Friday, May 8, 2009


By: Judson Rusk

Let me begin by saying that I am not, nor was I ever, a “trekkie.” So I don’t have some sort of deep seeded, fanboy attachment to this film. But I’ve been hearing from some pretty hard core Trek fans that, on average, their opinions and mine do not differ greatly on J.J. Abrams’ re-boot of the iconic series.

When it comes to “summer blockbuster,” this movie is almost flawless. Yes, I say it here in paragraph number two: This movie is awesome. From the very opening sequence where we learn that heroism against all odds runs in the Kirk bloodline, through Spock’s desperate struggle to figure out where he fits in, up until the resolution and Captain Kirk takes his rightful place on the bridge of the Enterprise, I was engrossed. This movie was a suburb blend of everything I want from a theater going experience. It had a great cast where no one seemed out of place and all of the acting in the movie (save for a handful of particular spots) was very compelling and convincing. It had a smart story that kept your attention mixed with the right amount of wit and banter to keep your brain from overloading. The action sequences looked amazing and, except for one glaring exception, helped move the plot. But most importantly, this movie did not alienate the general audience. Anyone, whether they are a Trek fan or not, can walk into this movie and be thoroughly entertained without having have the kid sitting next to them that is dressed up like a Vulcan constantly explaining things.

The movie had a very comfortable feel, mostly due to the fact that Chris Pine and Zachary Quinto fell so perfectly into their roles as James Kirk and Mr. Spock respectively. The character development in this movie is some of the best in recent history. Having to develop the characters and friendships of every single member of the Enterprise’s crew while still having a good story and a compelling conflict, is very difficult to do in the short amount of time allotted by the fact that this is only a movie, not a series. But STAR TREK pulled it off. Even the renegade, revenge-driven, Captain Nero had a very commanding screen presence even though his character was not as deep as one would have hoped. But even in his little screen time, the character is legitimately scary, and at some points pulls some very unsuspected sympathy from the audience.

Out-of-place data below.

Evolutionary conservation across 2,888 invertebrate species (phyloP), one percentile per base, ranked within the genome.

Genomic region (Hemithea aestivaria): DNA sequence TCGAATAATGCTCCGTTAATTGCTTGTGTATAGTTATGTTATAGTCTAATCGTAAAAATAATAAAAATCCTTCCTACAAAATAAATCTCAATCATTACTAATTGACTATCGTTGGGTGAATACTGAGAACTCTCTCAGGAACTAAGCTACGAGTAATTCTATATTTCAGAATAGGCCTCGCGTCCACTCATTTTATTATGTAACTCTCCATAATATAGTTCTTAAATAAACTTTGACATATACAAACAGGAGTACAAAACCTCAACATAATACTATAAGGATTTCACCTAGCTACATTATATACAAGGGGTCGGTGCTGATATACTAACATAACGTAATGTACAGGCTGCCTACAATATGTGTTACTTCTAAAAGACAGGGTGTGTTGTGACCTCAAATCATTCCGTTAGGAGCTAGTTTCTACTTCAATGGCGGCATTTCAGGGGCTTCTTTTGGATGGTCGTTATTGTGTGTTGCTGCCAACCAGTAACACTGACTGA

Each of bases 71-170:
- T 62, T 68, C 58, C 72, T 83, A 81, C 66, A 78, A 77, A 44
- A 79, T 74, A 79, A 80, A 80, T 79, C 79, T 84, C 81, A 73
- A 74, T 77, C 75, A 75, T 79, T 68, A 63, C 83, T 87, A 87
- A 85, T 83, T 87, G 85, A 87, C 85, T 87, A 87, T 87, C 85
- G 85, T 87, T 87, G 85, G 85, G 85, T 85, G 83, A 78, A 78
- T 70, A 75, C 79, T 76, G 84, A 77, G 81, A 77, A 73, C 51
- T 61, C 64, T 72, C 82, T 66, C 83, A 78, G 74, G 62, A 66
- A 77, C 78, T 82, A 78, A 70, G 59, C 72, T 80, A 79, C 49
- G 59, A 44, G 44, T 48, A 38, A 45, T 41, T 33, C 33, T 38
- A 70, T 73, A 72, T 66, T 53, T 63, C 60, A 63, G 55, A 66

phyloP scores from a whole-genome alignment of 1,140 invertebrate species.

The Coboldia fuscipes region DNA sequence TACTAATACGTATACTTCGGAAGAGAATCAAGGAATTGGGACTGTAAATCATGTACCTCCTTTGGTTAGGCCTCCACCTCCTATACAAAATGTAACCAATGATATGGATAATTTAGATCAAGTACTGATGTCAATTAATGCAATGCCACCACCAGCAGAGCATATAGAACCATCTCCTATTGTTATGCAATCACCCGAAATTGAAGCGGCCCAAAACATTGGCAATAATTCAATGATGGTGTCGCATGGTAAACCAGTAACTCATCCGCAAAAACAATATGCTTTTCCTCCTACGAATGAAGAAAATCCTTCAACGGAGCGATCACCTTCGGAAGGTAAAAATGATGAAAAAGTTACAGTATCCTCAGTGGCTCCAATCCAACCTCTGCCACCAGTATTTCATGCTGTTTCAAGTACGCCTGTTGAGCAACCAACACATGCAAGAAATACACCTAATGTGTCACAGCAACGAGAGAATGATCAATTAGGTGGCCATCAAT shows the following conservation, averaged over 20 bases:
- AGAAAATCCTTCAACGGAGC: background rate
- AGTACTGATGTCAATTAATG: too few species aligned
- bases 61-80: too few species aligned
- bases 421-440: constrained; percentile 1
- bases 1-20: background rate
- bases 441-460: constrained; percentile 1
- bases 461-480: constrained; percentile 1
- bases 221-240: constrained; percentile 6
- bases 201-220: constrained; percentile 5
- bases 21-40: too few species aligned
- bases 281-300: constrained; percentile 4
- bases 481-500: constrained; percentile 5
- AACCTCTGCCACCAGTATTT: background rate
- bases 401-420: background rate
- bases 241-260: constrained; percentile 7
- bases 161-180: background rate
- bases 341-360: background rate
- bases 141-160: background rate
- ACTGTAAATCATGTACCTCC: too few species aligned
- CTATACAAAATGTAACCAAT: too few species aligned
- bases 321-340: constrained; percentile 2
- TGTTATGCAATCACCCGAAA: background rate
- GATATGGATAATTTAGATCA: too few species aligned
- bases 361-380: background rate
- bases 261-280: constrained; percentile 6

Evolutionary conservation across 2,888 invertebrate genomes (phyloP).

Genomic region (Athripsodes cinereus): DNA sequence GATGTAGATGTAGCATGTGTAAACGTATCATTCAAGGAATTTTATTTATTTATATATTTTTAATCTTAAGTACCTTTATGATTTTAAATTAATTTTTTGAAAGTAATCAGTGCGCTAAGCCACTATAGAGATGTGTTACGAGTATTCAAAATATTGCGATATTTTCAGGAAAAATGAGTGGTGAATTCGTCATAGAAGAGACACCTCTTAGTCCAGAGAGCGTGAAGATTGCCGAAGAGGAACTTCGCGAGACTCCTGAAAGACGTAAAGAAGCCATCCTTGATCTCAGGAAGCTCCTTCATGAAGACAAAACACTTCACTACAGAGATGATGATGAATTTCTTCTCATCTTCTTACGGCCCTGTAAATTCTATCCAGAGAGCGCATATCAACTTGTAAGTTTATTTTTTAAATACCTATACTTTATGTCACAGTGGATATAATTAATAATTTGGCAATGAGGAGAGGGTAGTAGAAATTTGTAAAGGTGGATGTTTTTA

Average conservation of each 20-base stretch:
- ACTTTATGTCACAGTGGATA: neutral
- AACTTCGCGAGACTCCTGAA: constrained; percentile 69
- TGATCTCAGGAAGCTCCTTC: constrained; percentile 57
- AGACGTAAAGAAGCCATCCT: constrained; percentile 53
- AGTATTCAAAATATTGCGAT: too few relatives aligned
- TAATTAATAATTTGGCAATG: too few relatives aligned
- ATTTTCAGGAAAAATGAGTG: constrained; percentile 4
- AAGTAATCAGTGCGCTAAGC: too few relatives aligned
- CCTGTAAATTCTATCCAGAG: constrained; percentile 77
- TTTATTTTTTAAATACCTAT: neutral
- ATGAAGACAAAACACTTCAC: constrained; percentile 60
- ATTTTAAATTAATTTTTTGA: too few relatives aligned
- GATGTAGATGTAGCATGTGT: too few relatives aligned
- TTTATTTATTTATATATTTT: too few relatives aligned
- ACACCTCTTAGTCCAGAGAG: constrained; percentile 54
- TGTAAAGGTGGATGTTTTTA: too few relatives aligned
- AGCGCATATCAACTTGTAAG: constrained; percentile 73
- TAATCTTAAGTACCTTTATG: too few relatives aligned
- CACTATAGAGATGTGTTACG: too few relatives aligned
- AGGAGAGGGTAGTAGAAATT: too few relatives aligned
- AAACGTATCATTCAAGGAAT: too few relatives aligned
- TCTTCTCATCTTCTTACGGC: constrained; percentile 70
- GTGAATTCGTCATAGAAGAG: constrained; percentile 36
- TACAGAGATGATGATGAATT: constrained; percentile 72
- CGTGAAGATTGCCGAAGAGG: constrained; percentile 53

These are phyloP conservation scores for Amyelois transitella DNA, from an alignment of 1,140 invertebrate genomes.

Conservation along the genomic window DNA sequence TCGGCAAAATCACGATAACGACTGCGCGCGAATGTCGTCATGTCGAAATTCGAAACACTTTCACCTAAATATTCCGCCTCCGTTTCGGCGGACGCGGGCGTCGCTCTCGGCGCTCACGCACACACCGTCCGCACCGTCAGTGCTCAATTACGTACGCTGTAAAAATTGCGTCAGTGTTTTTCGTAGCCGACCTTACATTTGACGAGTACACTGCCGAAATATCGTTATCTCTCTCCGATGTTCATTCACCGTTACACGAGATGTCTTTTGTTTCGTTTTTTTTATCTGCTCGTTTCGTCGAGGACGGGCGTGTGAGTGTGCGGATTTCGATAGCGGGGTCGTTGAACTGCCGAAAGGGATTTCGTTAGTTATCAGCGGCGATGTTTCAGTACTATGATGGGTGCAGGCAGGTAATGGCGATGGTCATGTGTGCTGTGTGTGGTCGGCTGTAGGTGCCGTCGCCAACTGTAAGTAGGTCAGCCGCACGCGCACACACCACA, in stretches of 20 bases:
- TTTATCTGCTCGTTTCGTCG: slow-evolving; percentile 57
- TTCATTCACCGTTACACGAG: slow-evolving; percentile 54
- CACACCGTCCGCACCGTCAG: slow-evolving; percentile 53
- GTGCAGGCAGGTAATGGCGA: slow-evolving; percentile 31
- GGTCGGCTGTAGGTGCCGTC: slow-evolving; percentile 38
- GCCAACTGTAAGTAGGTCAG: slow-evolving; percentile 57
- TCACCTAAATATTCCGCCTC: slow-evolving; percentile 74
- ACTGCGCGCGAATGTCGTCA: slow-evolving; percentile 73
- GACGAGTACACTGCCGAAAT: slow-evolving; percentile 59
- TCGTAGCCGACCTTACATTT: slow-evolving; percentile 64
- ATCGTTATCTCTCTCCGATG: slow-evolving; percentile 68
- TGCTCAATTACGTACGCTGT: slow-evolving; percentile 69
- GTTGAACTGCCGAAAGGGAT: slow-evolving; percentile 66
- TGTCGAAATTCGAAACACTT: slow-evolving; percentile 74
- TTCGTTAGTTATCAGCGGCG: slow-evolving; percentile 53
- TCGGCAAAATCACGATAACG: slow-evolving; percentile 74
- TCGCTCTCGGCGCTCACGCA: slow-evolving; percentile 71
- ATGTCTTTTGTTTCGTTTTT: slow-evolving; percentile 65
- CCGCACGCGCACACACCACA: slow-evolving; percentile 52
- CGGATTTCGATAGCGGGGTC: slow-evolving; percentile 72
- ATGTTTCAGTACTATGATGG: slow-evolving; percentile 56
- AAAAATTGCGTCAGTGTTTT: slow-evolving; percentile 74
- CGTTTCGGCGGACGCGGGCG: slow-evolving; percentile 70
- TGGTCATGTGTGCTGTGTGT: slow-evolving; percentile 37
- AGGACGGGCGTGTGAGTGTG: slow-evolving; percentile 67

Also, I stated my opinion very clearly before I saw this movie that I thought there was going to be a twist ending, where Captain Nero turns out to be Kirk’s father, presumed dead since the day James was born. I fully admit that I was totally and completely wrong. And I am very glad because of it. I had already discredited this movie quite a bit by the fact that I thought that they were going to put such a used and clichéd plot device in it, but was thoroughly impressed, and relieved when I watched the movie and saw that the writing was significantly more original. Kudos to you Roberto Orci and Alex Kurtzman for proving me wrong and making my movie going experience all the better. But although I thoroughly enjoyed this movie, it does have some problems that can’t be overlooked.